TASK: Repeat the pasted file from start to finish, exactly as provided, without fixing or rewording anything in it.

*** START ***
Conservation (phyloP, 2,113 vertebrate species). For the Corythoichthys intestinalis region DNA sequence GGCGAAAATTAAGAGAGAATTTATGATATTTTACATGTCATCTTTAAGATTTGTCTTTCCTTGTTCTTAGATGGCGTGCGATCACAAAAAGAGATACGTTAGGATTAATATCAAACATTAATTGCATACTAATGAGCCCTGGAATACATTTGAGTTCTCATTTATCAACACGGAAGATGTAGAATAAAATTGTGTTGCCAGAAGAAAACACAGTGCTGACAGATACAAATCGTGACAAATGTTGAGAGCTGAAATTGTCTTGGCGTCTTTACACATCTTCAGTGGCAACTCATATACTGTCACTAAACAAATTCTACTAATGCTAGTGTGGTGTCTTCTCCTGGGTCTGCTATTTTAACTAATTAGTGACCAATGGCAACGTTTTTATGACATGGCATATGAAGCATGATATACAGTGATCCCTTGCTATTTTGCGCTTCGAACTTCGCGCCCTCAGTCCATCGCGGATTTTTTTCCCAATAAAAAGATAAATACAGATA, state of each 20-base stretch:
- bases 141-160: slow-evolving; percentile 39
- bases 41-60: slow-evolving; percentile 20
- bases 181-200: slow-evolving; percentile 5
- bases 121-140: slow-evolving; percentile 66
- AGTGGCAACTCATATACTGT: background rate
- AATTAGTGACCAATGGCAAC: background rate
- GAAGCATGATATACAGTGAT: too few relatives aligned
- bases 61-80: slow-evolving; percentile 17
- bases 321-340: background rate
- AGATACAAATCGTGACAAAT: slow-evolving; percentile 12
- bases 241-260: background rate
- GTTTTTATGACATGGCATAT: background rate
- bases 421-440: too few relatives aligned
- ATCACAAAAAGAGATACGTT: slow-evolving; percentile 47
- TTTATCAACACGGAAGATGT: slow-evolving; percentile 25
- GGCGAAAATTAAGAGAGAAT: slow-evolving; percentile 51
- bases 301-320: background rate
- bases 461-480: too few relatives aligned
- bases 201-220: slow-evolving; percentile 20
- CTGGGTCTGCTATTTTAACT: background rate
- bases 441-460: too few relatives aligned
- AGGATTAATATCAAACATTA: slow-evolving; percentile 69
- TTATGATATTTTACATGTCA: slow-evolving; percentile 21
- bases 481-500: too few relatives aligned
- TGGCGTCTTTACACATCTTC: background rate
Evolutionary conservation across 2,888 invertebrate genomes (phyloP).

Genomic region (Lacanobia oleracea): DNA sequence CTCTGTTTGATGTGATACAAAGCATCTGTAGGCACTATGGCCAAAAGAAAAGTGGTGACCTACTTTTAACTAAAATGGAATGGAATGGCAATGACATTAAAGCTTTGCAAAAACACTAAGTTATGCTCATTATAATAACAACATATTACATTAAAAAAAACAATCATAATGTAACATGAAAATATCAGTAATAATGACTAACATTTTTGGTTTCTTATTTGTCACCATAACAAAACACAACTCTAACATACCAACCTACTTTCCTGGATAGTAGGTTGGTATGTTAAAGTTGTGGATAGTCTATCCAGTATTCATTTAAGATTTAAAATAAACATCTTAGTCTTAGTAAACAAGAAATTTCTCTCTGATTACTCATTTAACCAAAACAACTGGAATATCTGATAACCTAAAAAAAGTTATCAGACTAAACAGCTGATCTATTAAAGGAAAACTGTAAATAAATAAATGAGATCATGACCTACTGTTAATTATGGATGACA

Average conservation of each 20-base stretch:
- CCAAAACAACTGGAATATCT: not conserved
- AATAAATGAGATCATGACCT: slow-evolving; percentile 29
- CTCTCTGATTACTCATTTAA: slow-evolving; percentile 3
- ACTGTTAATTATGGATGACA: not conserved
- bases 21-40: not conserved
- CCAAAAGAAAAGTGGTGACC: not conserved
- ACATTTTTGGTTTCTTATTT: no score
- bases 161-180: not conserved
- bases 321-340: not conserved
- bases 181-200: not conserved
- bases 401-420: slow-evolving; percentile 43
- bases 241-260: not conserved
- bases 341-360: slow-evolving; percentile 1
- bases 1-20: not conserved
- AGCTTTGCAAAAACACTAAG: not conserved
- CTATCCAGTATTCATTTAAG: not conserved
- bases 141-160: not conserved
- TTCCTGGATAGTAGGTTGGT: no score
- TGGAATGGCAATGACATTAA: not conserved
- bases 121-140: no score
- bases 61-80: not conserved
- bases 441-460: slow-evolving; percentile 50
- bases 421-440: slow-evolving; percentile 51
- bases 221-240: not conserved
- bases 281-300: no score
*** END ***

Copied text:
Conservation (phyloP, 2,113 vertebrate species). For the Corythoichthys intestinalis region DNA sequence GGCGAAAATTAAGAGAGAATTTATGATATTTTACATGTCATCTTTAAGATTTGTCTTTCCTTGTTCTTAGATGGCGTGCGATCACAAAAAGAGATACGTTAGGATTAATATCAAACATTAATTGCATACTAATGAGCCCTGGAATACATTTGAGTTCTCATTTATCAACACGGAAGATGTAGAATAAAATTGTGTTGCCAGAAGAAAACACAGTGCTGACAGATACAAATCGTGACAAATGTTGAGAGCTGAAATTGTCTTGGCGTCTTTACACATCTTCAGTGGCAACTCATATACTGTCACTAAACAAATTCTACTAATGCTAGTGTGGTGTCTTCTCCTGGGTCTGCTATTTTAACTAATTAGTGACCAATGGCAACGTTTTTATGACATGGCATATGAAGCATGATATACAGTGATCCCTTGCTATTTTGCGCTTCGAACTTCGCGCCCTCAGTCCATCGCGGATTTTTTTCCCAATAAAAAGATAAATACAGATA, state of each 20-base stretch:
- bases 141-160: slow-evolving; percentile 39
- bases 41-60: slow-evolving; percentile 20
- bases 181-200: slow-evolving; percentile 5
- bases 121-140: slow-evolving; percentile 66
- AGTGGCAACTCATATACTGT: background rate
- AATTAGTGACCAATGGCAAC: background rate
- GAAGCATGATATACAGTGAT: too few relatives aligned
- bases 61-80: slow-evolving; percentile 17
- bases 321-340: background rate
- AGATACAAATCGTGACAAAT: slow-evolving; percentile 12
- bases 241-260: background rate
- GTTTTTATGACATGGCATAT: background rate
- bases 421-440: too few relatives aligned
- ATCACAAAAAGAGATACGTT: slow-evolving; percentile 47
- TTTATCAACACGGAAGATGT: slow-evolving; percentile 25
- GGCGAAAATTAAGAGAGAAT: slow-evolving; percentile 51
- bases 301-320: background rate
- bases 461-480: too few relatives aligned
- bases 201-220: slow-evolving; percentile 20
- CTGGGTCTGCTATTTTAACT: background rate
- bases 441-460: too few relatives aligned
- AGGATTAATATCAAACATTA: slow-evolving; percentile 69
- TTATGATATTTTACATGTCA: slow-evolving; percentile 21
- bases 481-500: too few relatives aligned
- TGGCGTCTTTACACATCTTC: background rate
Evolutionary conservation across 2,888 invertebrate genomes (phyloP).

Genomic region (Lacanobia oleracea): DNA sequence CTCTGTTTGATGTGATACAAAGCATCTGTAGGCACTATGGCCAAAAGAAAAGTGGTGACCTACTTTTAACTAAAATGGAATGGAATGGCAATGACATTAAAGCTTTGCAAAAACACTAAGTTATGCTCATTATAATAACAACATATTACATTAAAAAAAACAATCATAATGTAACATGAAAATATCAGTAATAATGACTAACATTTTTGGTTTCTTATTTGTCACCATAACAAAACACAACTCTAACATACCAACCTACTTTCCTGGATAGTAGGTTGGTATGTTAAAGTTGTGGATAGTCTATCCAGTATTCATTTAAGATTTAAAATAAACATCTTAGTCTTAGTAAACAAGAAATTTCTCTCTGATTACTCATTTAACCAAAACAACTGGAATATCTGATAACCTAAAAAAAGTTATCAGACTAAACAGCTGATCTATTAAAGGAAAACTGTAAATAAATAAATGAGATCATGACCTACTGTTAATTATGGATGACA

Average conservation of each 20-base stretch:
- CCAAAACAACTGGAATATCT: not conserved
- AATAAATGAGATCATGACCT: slow-evolving; percentile 29
- CTCTCTGATTACTCATTTAA: slow-evolving; percentile 3
- ACTGTTAATTATGGATGACA: not conserved
- bases 21-40: not conserved
- CCAAAAGAAAAGTGGTGACC: not conserved
- ACATTTTTGGTTTCTTATTT: no score
- bases 161-180: not conserved
- bases 321-340: not conserved
- bases 181-200: not conserved
- bases 401-420: slow-evolving; percentile 43
- bases 241-260: not conserved
- bases 341-360: slow-evolving; percentile 1
- bases 1-20: not conserved
- AGCTTTGCAAAAACACTAAG: not conserved
- CTATCCAGTATTCATTTAAG: not conserved
- bases 141-160: not conserved
- TTCCTGGATAGTAGGTTGGT: no score
- TGGAATGGCAATGACATTAA: not conserved
- bases 121-140: no score
- bases 61-80: not conserved
- bases 441-460: slow-evolving; percentile 50
- bases 421-440: slow-evolving; percentile 51
- bases 221-240: not conserved
- bases 281-300: no score